Japan stands by apologies for war aggression as textbook row re-emerges
TOKYO (Reuters) - Japan stands by previous government statements acknowledging and apologizing for its aggression in World War Two, Foreign Minister Fumio Kishida said on Friday as tension mounts again with China.
China's ties with Japan have long been poisoned by what Beijing considers Tokyo's failure to atone for its brutal occupation of parts of China before and during World War Two and what it sees as whitewashing of events such as the 1937 Nanjing Massacre in school textbooks.
"The Abe government is firmly upholding views on history held by prior governments," Kishida told reporters, referring to Prime Minister Shinzo Abe, when asked about Japan's stance on its war-time history.
"We have already explained this. But I believe we need to continue explaining firmly, carefully and repeatedly."
Deteriorating relations between Beijing and Tokyo have been fuelled by a row over a chain of disputed islands in the East China Sea. Ships from both countries frequently shadow each other around the islets, raising fears of a clash.
Ties have deteriorated further since China's creation of an air defense identification zone and Abe's visit to the controversial Yasukuni Shrine honoring war criminals among the war dead.
A 1995 statement by then-Prime Minister Tomiichi Murayama, issued to mark the 50th anniversary of the end of World War Two, said Japan "caused tremendous damage and suffering to the people of many countries, particularly to those of Asian nations".
In 1993, then-Chief Cabinet Secretary Yohei Kono put his name to a statement apologizing for the involvement of Japan's military in forcing "comfort women", as they are known in Japan, to work in wartime brothels. Most of the women were Asian, many Korean.
Beijing has stepped up its efforts to convince the outside world, especially the West, that Japan is not sincere at facing up to its wartime past and remains a threat to regional peace.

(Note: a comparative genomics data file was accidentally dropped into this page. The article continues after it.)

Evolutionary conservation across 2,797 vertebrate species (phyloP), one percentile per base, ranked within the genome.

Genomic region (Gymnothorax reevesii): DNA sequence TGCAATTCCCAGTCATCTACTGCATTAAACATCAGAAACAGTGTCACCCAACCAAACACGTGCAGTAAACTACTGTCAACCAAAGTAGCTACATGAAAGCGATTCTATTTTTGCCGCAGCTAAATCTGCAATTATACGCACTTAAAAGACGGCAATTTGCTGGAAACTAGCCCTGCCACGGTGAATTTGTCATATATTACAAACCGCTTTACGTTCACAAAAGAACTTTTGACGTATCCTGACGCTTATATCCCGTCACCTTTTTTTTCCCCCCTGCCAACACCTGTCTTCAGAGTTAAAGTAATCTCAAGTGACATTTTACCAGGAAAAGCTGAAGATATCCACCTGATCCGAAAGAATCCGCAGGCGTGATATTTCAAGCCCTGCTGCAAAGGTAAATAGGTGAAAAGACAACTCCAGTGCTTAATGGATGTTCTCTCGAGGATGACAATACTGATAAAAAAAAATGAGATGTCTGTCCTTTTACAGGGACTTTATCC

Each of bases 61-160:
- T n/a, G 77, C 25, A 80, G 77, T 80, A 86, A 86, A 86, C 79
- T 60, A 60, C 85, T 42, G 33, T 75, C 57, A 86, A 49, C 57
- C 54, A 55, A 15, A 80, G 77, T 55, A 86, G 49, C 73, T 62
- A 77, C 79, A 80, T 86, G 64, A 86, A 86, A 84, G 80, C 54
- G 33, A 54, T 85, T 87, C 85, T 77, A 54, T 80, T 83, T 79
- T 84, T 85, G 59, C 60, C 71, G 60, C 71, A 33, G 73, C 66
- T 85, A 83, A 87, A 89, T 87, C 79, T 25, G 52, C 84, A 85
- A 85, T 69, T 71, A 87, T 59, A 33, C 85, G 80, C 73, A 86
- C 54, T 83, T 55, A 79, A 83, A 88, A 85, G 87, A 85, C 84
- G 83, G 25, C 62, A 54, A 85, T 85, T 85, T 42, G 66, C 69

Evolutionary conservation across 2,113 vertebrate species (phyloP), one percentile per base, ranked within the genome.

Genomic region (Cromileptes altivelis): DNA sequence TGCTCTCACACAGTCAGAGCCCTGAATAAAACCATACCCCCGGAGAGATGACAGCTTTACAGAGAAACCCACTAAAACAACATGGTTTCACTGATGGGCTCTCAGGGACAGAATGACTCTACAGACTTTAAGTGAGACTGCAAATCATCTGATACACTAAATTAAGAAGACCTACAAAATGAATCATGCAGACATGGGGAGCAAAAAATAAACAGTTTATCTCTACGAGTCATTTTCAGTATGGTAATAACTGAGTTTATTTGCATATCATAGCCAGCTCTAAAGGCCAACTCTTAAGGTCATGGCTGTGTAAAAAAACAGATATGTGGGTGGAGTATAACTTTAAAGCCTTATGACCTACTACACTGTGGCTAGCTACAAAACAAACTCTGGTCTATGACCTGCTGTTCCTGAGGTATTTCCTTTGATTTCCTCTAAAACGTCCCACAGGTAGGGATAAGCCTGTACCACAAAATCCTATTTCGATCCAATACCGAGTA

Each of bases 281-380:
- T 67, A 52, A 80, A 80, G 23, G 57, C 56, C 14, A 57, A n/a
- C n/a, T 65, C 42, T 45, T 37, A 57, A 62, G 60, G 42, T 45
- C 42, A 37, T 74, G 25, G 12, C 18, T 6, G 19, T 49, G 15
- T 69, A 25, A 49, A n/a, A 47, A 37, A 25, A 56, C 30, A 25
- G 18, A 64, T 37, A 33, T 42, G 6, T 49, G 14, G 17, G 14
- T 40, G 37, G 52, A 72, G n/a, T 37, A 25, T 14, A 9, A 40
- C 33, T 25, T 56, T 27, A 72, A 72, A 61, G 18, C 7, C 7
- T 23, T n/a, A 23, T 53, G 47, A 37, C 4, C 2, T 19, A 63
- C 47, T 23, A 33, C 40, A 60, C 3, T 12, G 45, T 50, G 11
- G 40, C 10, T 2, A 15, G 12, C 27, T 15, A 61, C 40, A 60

"Some might ask what is the significance of Abe visiting a shrine with 14 Class A war criminals," said Xiao Jingquan, former curator of a memorial hall in Pingdingshan in northeastern China where Japanese troops killed hundreds of villagers in 1932.
"This is an affront to the shared interests and wellbeing of the human race. Of course we oppose this," Xiao told foreign reporters on a government-organized trip to sites of Japanese atrocities in northeastern China.
Chinese Foreign Ministry spokesman Hong Lei said on Friday China was "gravely concerned" about reports Japan was seeking to revise history textbooks, a sensitive issue as China says such books do not accurately reflect what happened in the war.
"The issue of Japanese textbooks in substance is about what kind of historical perspective Japan wants to teach its next generation, and whether it will respect historical facts and reflect on its invasion crimes," Hong said.
"The Nanjing Massacre and the forced use of comfort woman are serious crimes against humanity from Japanese militarism of the World War Two period. The facts cannot be denied and history cannot be revised."
China consistently reminds its people of the 1937 Nanjing Massacre in which China says Japanese troops killed 300,000 people in the then national capital.
A postwar Allied tribunal put the death toll at 142,000, but some conservative Japanese politicians and scholars deny a massacre took place.
Japan's Education Ministry has revised its modern history textbook approval standards, requiring that they respect the government stance, Kyodo news agency reported on Friday.
Kyodo said the changes were made at the request of Abe's Liberal Democratic Party, which believes accounts of the Nanjing Massacre and the comfort women are biased. It did not say how.